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Bridging the Gaps in Healthcare

Dr. Robert Bibeau, Veteran and Doctor of Medicine

Dr. Robert Bibeau, D.O.M. at Mountain Path Acupuncture. A leader in our community, naturally inspires patients like Scott Simon to share their experiences with the healthcare they received. 

“I’m now 71 years old who has been suffering with chronic disorders since I was 32. The results are amazing to say the least. One might ask now why I undertook to tell his story. The textbook definition of a hero is an ordinary person doing extraordinary things. Heroes come in different sizes, genders, and intellect. Some don’t even recognize their own significance of their own acts and the life changing impact they have on others. This narrative is about one such individual as it relates to my life and I will make the assumption to countless others. This heroes’ name is Robert Bibeau, DOM (Doctor of Oriental Medicine) who obtained his medical degree from Southwest Acupuncture College in Santa Fe, New Mexico, after a distinguished career that spanned 14 years in The United States Marine Corps. serving as both a battlefield commander and intelligence officer rising to the rank of Captain. His journey into his now chosen profession of Chinese Medicine initiated when he was severely wounded in the Iraq war in 2008 suffering a severe traumatic brain injury, as well as bilateral peripheral nerve damage caused by an IED explosion to his light armored vehicle. The injury to his brain had caused “my speech patterns and cognitive skills to degrade and my balance was abysmal.”  In excruciating pain, he went through long and arduous bouts of both speech and physical therapy, in the beginning with little comfort or success. He then turned towards Eastern Medicine and through advice and insistence from his combat medical officer, discovered another way to mitigate the pain and angst of the traumas he was forced to live with. In the practice of Kung Fu, he came to recognize both a vision of spiritual and mental healing, through this ancient martial art, which he still practices today as a Kung Fu teacher, and credits this regimen with returning him to some normalcy albeit he still lives with the battle scars of the war with shrapnel still roaming through his body.  But that was not enough. Not discounting Western Medicine, rather integrating it as part of his medical culture he now turned to what he thought would be his next step in the evolution of the healing process. That of acupuncture and herbology, for his singular commitment to himself and to the world was to help others, in whatever way he could, and acupuncture provided that medium. His proficiency in his now chosen profession is reflected by his list of accomplishments. He currently serves as Department Commander of the Military Order of the Purple Heart, Department of New Mexico, and is significantly active in his efforts to advocate for veterans’ health related matters in advancing the acupuncture methodology as a form of treatment, and is a Board member of the Board of Directors of the New Mexico Society for Acupuncture and Asian Medicine.” -Scott Simon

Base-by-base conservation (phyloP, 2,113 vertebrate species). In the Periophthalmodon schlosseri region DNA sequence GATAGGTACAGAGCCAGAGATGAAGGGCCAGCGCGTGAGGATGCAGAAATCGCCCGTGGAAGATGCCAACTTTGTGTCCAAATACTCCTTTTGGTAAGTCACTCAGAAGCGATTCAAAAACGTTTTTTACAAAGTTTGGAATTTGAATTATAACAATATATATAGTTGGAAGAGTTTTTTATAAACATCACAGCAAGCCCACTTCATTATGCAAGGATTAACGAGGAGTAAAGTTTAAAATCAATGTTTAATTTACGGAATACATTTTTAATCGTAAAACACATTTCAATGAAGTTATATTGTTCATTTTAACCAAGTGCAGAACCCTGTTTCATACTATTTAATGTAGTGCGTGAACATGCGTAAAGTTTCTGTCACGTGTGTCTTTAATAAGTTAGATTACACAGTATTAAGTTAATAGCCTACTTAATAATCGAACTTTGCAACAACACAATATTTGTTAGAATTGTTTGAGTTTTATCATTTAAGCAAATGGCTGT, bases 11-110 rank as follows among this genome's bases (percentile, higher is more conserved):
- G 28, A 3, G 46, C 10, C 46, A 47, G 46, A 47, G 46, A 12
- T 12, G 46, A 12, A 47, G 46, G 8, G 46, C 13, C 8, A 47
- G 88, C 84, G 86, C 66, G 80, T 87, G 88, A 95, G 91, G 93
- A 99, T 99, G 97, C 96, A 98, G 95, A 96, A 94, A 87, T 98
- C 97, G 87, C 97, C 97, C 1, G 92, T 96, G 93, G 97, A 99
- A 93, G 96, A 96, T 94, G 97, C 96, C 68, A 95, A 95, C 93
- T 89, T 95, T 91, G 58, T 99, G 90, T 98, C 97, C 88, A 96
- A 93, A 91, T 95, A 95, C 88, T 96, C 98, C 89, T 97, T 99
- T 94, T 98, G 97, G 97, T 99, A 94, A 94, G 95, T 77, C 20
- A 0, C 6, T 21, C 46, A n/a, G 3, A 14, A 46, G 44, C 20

Jeanette- You are a Marine. Your last days at war however, gave you injuries to take home. On your path to healing, the practice of Kung Fu led you to its highest level of education, Chinese medicine. You chose acupuncture as a way to treat yourself and serve others. How has acupuncture, and the combination of eastern and western medicine, affected other Veterans on their healing journey? 

Dr. Bibeau- Oh that’s a great question. Veterans are demanding access to this care right now. For good reason too, patient outcomes are clearly better on the integration of this medicine when combined with conventional care. I really try hard to stay abreast of recent literature regarding eastern medicine and its use in the conventional care paradigm. Right now, today, there are 40,775 academic articles about just the acupuncture aspect of Chinese Medicine on PubMed, which is the National Institute of Health’s website which catalogs medical journal articles. So the amount of evidence regarding the efficacy of acupuncture is astounding. So this demand that veterans are placing on the use of modalities such as acupuncture really is something to look at. Of course, you have to ask the question, “why?” Why are veterans demanding acupuncture? The answer isn’t really so obvious, but I can tell you there are certain things that we as a population demographic really care a lot about. One thing, is competency of those care providers. Another is the rate at which our Brothers and Sisters are killing themselves. That number you’ve heard about, “22 a day” it’s not hyperbole. That’s the number. “It’s saving lives.” Still, after thousands of years of practice and maybe now it’s saving more lives than ever given it’s increasing focus of study and acceptance by the medical establishment.

Jeanette- Eastern medicine and acupuncture is labeled as alternative although it has been practiced and used for thousands of years. What can you expect from a first visit with you and how do you bridge the gap to eastern medicine for people that haven’t studied this option of care but want to learn more?